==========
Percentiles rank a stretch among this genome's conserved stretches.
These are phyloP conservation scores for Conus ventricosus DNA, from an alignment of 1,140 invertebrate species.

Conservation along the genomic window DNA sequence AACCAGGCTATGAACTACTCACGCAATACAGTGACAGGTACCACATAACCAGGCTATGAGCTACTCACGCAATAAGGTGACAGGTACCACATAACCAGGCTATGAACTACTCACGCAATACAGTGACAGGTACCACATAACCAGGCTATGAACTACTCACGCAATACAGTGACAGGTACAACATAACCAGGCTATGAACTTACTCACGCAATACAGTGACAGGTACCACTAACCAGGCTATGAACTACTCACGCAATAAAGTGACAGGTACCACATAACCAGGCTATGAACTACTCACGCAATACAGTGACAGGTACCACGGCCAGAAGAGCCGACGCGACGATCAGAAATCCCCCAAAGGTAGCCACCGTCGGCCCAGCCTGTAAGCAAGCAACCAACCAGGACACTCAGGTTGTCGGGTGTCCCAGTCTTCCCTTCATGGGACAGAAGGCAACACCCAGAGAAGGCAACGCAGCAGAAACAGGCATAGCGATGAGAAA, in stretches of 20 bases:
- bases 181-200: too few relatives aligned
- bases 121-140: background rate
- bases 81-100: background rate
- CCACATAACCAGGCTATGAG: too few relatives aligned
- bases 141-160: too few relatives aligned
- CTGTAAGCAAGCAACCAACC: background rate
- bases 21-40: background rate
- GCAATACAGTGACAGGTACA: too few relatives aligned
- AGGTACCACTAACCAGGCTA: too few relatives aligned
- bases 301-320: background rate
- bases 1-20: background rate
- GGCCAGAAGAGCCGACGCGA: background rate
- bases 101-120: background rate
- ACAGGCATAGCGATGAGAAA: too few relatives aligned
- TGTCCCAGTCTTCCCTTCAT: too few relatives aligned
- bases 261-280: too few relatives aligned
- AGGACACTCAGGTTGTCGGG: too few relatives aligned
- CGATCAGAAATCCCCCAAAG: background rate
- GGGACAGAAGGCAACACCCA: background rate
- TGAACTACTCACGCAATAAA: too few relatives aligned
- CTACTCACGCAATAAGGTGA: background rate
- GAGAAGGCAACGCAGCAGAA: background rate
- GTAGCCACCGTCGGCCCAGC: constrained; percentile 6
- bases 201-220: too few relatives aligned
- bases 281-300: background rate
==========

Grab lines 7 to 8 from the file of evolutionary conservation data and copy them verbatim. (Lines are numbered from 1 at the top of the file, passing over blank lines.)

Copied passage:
- CCACATAACCAGGCTATGAG: too few relatives aligned
- bases 141-160: too few relatives aligned